“In its broad strokes, Blood Sisters is a compelling story and a riveting, thought-provoking read . . .”
Blood Sisters is an ambitious book, tackling the inequities of white-Indian relations, methamphetamine trafficking, opioid addiction, alcoholism, toxic waste, real estate fraud, corrupt law enforcement, kidnapping, murder, and forensic archeology.
The author, “a white-presenting Cherokee woman from Northeast Oklahoma living in Rhode Island,” tells the story from the point of view of Syd Walker, a Bureau of Indian Affairs (BIA) archeologist. The story begins on Narragansett land in Rhode Island as Walker studies human bones in an accidentally uncovered burial site. “I brush wet dirt from the skull’s damaged eye socket and wonder if my sister is dead.”
Syd was born into a Cherokee family and raised in Northeastern Oklahoma in an area where Cherokee and Quapaw land had, over the course of years, been stolen and given to white settlers and mining corporations, aided and abetted by the BIA and other government agencies. There, Syd and her sister, Emma Lou, and their friend Luna—blood sisters solemnized by a childhood ritual—were caught up by happenstance as youngsters in a drug deal gone awry and attacked and beaten by masked men looking for Luna’s parents. In the confusion, the attackers were killed, the trailer is set afire, and Luna and her parents die.
Jump ahead 15 years to Rhode Island, where Syd learns her sister Emma Lou has gone missing. She fears that like hundreds of missing Indian girls and women across the country, little will be done to find her, and she will become yet another statistic, put on the shelf and forgotten. When a skull is discovered in Oklahoma with her BIA badge in its mouth, she is assigned to investigate. She sees in her visit back home an opportunity to find the missing Emma Lou. But her homecoming is not welcomed by all, as many now see the adult Syd as an outsider meddling in affairs she knows nothing about.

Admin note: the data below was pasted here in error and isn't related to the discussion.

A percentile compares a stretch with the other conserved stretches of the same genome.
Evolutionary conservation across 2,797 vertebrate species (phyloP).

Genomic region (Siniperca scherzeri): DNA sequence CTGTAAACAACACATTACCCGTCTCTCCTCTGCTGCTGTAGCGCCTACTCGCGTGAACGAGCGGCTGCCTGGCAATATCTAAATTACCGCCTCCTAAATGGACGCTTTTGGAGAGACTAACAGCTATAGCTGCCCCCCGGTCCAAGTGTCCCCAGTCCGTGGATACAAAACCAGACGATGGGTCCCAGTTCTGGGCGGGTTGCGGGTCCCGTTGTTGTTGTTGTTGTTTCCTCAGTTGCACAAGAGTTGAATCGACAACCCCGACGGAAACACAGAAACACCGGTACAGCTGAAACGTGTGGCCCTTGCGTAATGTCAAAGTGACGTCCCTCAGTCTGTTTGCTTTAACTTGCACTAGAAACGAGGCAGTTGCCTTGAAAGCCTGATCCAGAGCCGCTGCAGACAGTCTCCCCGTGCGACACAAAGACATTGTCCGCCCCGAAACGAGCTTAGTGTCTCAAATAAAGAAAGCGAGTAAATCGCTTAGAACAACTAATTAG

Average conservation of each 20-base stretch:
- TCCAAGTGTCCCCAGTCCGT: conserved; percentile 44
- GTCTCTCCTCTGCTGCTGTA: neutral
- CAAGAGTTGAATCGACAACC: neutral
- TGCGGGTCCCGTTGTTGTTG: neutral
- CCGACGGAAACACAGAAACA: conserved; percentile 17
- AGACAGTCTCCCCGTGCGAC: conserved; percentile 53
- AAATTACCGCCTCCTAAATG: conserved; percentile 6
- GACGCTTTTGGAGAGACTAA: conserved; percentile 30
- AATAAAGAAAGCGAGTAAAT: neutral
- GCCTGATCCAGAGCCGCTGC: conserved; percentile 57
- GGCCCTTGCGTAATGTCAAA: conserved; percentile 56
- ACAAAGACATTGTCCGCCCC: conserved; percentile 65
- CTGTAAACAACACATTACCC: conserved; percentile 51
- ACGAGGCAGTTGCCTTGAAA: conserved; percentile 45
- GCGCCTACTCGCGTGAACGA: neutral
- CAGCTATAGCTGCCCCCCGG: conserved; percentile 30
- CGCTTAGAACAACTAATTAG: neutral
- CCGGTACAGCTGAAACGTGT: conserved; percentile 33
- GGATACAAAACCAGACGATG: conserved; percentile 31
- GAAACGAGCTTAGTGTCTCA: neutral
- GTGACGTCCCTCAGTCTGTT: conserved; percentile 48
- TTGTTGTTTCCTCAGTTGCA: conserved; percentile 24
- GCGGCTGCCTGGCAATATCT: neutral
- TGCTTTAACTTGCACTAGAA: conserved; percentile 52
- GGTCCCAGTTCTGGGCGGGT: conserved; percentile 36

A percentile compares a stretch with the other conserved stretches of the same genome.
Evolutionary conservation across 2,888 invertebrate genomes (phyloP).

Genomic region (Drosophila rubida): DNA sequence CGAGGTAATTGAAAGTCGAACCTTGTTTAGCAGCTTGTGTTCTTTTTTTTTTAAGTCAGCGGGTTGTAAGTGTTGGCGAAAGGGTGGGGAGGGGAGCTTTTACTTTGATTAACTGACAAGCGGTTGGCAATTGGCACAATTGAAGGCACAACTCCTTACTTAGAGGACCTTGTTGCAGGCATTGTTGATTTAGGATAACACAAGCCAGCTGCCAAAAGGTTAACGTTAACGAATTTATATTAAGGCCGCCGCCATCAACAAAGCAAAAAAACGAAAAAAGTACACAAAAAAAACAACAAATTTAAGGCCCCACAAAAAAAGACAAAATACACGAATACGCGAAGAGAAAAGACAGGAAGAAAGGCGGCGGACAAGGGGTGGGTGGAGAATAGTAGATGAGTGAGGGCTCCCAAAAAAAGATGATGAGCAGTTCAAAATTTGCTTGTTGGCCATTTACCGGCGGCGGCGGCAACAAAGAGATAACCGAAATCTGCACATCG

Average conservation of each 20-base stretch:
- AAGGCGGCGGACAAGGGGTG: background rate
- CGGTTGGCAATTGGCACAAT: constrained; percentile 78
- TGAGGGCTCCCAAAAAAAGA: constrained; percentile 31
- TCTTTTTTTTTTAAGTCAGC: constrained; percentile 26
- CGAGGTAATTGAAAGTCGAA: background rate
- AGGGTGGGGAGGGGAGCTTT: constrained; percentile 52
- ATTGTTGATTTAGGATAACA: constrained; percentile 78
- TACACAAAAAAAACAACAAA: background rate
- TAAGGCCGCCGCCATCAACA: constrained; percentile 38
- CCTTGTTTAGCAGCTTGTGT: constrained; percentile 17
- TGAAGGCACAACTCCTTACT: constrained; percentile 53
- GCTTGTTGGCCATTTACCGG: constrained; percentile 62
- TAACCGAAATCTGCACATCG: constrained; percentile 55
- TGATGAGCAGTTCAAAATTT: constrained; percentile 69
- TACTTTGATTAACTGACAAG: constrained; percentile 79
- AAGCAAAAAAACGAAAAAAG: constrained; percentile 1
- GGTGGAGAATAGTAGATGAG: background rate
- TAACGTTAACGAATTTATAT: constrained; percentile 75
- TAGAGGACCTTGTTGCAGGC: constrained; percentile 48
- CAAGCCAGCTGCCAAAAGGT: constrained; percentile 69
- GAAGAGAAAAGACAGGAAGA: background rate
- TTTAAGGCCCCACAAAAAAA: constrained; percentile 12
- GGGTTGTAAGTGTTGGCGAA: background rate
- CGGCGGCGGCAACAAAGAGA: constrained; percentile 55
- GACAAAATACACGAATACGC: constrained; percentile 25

But urging her on through it all is the ghost of Luna, who appears from time to time. Her presence is vivid in Oklahoma. “She’s clearer here at my parents’ home, as if being close to her body in the graveyard makes her spirit stronger,” Syd says.
Owing to toxic waste dumps left by abandoned mines and subsidence from collapsing tunnels that is swallowing homes, Syd’s old neighbors are offered buyouts in a government effort to vacate the town. But this, too, is rife with corruption. The Cherokee and Quapaw people get little for their properties. Poor whites see it as another handout to the Indians, as evidenced by a drunken white man’s rant at a buyout meeting: “In the man’s eyes, I see a whiskey-fueled rage. I realize I haven’t seen this kind of anger in a while. The burning gaze hungry for a place to send decades of wrongs, resentments, and likely true injustices. Maybe that’s the saddest part. If he wasn’t so ignorant, he’d see that the people he hates and villainizes have more in common with him than the better-off white people where he thinks he belongs.”
The Cherokee see it differently. In a telephone conversation, Syd’s wife Mal says, “So people like your Aunt Missy had family who walked the Trail of Tears. Then had that land taken away, or at least the rights on it, when those minerals were found on it. Leaving literal poison behind. Now she’s trying to make enough to start again, and she’s not getting close?” Syd replies, “It’s as awful as that. . . . She doesn’t seem mad exactly. Almost as if she expected to get kicked again.”
Through it all, Syd works to find Emma Lou but is stymied at every turn. Her investigations into related drug dealing—both legal and illegal—and property fraud likewise bring resistance from expected and unexpected quarters.
In its broad strokes, Blood Sisters is a compelling story and a riveting, thought-provoking read delving into a number of important issues. But keeping up with the details can be challenging, as it is never clear at any moment who is a friend and who is a foe, whose side the BIA is on, who the bad guys are and who good guys are, and even who is dead and who is alive.